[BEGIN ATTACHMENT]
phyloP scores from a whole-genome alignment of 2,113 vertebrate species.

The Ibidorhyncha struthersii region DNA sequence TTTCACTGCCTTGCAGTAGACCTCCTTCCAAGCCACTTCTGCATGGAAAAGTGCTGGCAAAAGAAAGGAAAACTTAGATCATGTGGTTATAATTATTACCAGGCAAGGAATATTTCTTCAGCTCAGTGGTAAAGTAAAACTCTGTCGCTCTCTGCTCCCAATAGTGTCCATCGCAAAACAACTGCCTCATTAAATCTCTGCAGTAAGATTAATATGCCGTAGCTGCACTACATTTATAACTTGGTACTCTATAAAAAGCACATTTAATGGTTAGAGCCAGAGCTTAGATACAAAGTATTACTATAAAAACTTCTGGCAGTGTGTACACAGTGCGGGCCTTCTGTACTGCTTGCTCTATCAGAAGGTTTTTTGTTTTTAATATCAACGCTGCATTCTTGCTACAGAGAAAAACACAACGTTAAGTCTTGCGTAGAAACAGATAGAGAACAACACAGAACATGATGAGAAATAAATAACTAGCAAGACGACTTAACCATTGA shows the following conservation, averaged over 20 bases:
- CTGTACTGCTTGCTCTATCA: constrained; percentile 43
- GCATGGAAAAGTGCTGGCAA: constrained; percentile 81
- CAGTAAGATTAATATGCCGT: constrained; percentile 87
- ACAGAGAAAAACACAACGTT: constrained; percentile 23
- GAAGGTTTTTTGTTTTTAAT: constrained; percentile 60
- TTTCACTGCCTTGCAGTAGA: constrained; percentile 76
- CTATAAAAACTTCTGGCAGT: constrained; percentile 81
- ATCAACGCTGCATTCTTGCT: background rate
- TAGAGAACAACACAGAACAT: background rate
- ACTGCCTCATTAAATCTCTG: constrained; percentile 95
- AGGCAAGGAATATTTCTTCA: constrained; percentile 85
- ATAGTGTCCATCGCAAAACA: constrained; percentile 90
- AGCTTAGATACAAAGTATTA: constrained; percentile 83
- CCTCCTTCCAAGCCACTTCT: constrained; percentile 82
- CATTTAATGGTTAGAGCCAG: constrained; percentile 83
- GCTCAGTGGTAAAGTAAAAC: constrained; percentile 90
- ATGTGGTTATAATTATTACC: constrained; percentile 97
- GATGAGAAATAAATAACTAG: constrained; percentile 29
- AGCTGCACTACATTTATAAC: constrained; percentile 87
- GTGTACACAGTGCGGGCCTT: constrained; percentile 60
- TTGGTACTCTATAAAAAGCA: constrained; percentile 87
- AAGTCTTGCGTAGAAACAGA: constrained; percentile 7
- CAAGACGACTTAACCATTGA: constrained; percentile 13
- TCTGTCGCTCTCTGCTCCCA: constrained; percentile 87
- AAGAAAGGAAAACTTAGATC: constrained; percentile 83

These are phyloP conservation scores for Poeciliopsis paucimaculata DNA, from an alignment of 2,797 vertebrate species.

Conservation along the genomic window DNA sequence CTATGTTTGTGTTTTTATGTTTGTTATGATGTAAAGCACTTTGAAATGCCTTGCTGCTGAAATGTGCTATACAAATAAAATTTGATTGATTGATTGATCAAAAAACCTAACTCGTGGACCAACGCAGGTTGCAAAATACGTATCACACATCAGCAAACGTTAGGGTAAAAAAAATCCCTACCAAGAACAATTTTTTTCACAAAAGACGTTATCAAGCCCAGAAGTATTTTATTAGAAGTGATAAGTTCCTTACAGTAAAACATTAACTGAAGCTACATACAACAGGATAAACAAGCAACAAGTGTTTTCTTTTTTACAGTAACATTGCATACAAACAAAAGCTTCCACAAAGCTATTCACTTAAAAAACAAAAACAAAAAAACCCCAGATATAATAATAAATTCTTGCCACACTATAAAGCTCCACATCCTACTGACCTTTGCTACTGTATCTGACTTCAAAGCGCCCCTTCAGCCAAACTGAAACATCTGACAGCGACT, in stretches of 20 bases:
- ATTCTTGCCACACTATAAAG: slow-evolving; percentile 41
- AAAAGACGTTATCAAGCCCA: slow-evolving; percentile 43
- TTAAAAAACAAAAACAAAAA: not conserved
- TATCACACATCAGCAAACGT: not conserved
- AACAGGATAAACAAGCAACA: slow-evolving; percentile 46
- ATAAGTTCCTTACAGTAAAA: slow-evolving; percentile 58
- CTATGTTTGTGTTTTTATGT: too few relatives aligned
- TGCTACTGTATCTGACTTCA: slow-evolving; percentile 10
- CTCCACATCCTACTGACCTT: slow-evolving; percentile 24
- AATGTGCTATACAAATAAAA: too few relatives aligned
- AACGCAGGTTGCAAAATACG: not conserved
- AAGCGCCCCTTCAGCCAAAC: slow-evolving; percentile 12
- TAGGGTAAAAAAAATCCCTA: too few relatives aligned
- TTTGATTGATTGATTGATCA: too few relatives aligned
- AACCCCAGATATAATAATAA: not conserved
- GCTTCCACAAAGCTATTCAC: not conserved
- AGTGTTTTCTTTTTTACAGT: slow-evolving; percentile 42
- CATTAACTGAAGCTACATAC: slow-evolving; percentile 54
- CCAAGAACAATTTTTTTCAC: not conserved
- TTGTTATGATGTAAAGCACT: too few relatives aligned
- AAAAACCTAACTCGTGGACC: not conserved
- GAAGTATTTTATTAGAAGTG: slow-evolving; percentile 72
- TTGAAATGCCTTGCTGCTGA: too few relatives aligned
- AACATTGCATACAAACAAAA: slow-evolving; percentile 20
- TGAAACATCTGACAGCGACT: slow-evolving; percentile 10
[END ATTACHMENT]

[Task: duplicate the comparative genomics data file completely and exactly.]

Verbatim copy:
phyloP scores from a whole-genome alignment of 2,113 vertebrate species.

The Ibidorhyncha struthersii region DNA sequence TTTCACTGCCTTGCAGTAGACCTCCTTCCAAGCCACTTCTGCATGGAAAAGTGCTGGCAAAAGAAAGGAAAACTTAGATCATGTGGTTATAATTATTACCAGGCAAGGAATATTTCTTCAGCTCAGTGGTAAAGTAAAACTCTGTCGCTCTCTGCTCCCAATAGTGTCCATCGCAAAACAACTGCCTCATTAAATCTCTGCAGTAAGATTAATATGCCGTAGCTGCACTACATTTATAACTTGGTACTCTATAAAAAGCACATTTAATGGTTAGAGCCAGAGCTTAGATACAAAGTATTACTATAAAAACTTCTGGCAGTGTGTACACAGTGCGGGCCTTCTGTACTGCTTGCTCTATCAGAAGGTTTTTTGTTTTTAATATCAACGCTGCATTCTTGCTACAGAGAAAAACACAACGTTAAGTCTTGCGTAGAAACAGATAGAGAACAACACAGAACATGATGAGAAATAAATAACTAGCAAGACGACTTAACCATTGA shows the following conservation, averaged over 20 bases:
- CTGTACTGCTTGCTCTATCA: constrained; percentile 43
- GCATGGAAAAGTGCTGGCAA: constrained; percentile 81
- CAGTAAGATTAATATGCCGT: constrained; percentile 87
- ACAGAGAAAAACACAACGTT: constrained; percentile 23
- GAAGGTTTTTTGTTTTTAAT: constrained; percentile 60
- TTTCACTGCCTTGCAGTAGA: constrained; percentile 76
- CTATAAAAACTTCTGGCAGT: constrained; percentile 81
- ATCAACGCTGCATTCTTGCT: background rate
- TAGAGAACAACACAGAACAT: background rate
- ACTGCCTCATTAAATCTCTG: constrained; percentile 95
- AGGCAAGGAATATTTCTTCA: constrained; percentile 85
- ATAGTGTCCATCGCAAAACA: constrained; percentile 90
- AGCTTAGATACAAAGTATTA: constrained; percentile 83
- CCTCCTTCCAAGCCACTTCT: constrained; percentile 82
- CATTTAATGGTTAGAGCCAG: constrained; percentile 83
- GCTCAGTGGTAAAGTAAAAC: constrained; percentile 90
- ATGTGGTTATAATTATTACC: constrained; percentile 97
- GATGAGAAATAAATAACTAG: constrained; percentile 29
- AGCTGCACTACATTTATAAC: constrained; percentile 87
- GTGTACACAGTGCGGGCCTT: constrained; percentile 60
- TTGGTACTCTATAAAAAGCA: constrained; percentile 87
- AAGTCTTGCGTAGAAACAGA: constrained; percentile 7
- CAAGACGACTTAACCATTGA: constrained; percentile 13
- TCTGTCGCTCTCTGCTCCCA: constrained; percentile 87
- AAGAAAGGAAAACTTAGATC: constrained; percentile 83

These are phyloP conservation scores for Poeciliopsis paucimaculata DNA, from an alignment of 2,797 vertebrate species.

Conservation along the genomic window DNA sequence CTATGTTTGTGTTTTTATGTTTGTTATGATGTAAAGCACTTTGAAATGCCTTGCTGCTGAAATGTGCTATACAAATAAAATTTGATTGATTGATTGATCAAAAAACCTAACTCGTGGACCAACGCAGGTTGCAAAATACGTATCACACATCAGCAAACGTTAGGGTAAAAAAAATCCCTACCAAGAACAATTTTTTTCACAAAAGACGTTATCAAGCCCAGAAGTATTTTATTAGAAGTGATAAGTTCCTTACAGTAAAACATTAACTGAAGCTACATACAACAGGATAAACAAGCAACAAGTGTTTTCTTTTTTACAGTAACATTGCATACAAACAAAAGCTTCCACAAAGCTATTCACTTAAAAAACAAAAACAAAAAAACCCCAGATATAATAATAAATTCTTGCCACACTATAAAGCTCCACATCCTACTGACCTTTGCTACTGTATCTGACTTCAAAGCGCCCCTTCAGCCAAACTGAAACATCTGACAGCGACT, in stretches of 20 bases:
- ATTCTTGCCACACTATAAAG: slow-evolving; percentile 41
- AAAAGACGTTATCAAGCCCA: slow-evolving; percentile 43
- TTAAAAAACAAAAACAAAAA: not conserved
- TATCACACATCAGCAAACGT: not conserved
- AACAGGATAAACAAGCAACA: slow-evolving; percentile 46
- ATAAGTTCCTTACAGTAAAA: slow-evolving; percentile 58
- CTATGTTTGTGTTTTTATGT: too few relatives aligned
- TGCTACTGTATCTGACTTCA: slow-evolving; percentile 10
- CTCCACATCCTACTGACCTT: slow-evolving; percentile 24
- AATGTGCTATACAAATAAAA: too few relatives aligned
- AACGCAGGTTGCAAAATACG: not conserved
- AAGCGCCCCTTCAGCCAAAC: slow-evolving; percentile 12
- TAGGGTAAAAAAAATCCCTA: too few relatives aligned
- TTTGATTGATTGATTGATCA: too few relatives aligned
- AACCCCAGATATAATAATAA: not conserved
- GCTTCCACAAAGCTATTCAC: not conserved
- AGTGTTTTCTTTTTTACAGT: slow-evolving; percentile 42
- CATTAACTGAAGCTACATAC: slow-evolving; percentile 54
- CCAAGAACAATTTTTTTCAC: not conserved
- TTGTTATGATGTAAAGCACT: too few relatives aligned
- AAAAACCTAACTCGTGGACC: not conserved
- GAAGTATTTTATTAGAAGTG: slow-evolving; percentile 72
- TTGAAATGCCTTGCTGCTGA: too few relatives aligned
- AACATTGCATACAAACAAAA: slow-evolving; percentile 20
- TGAAACATCTGACAGCGACT: slow-evolving; percentile 10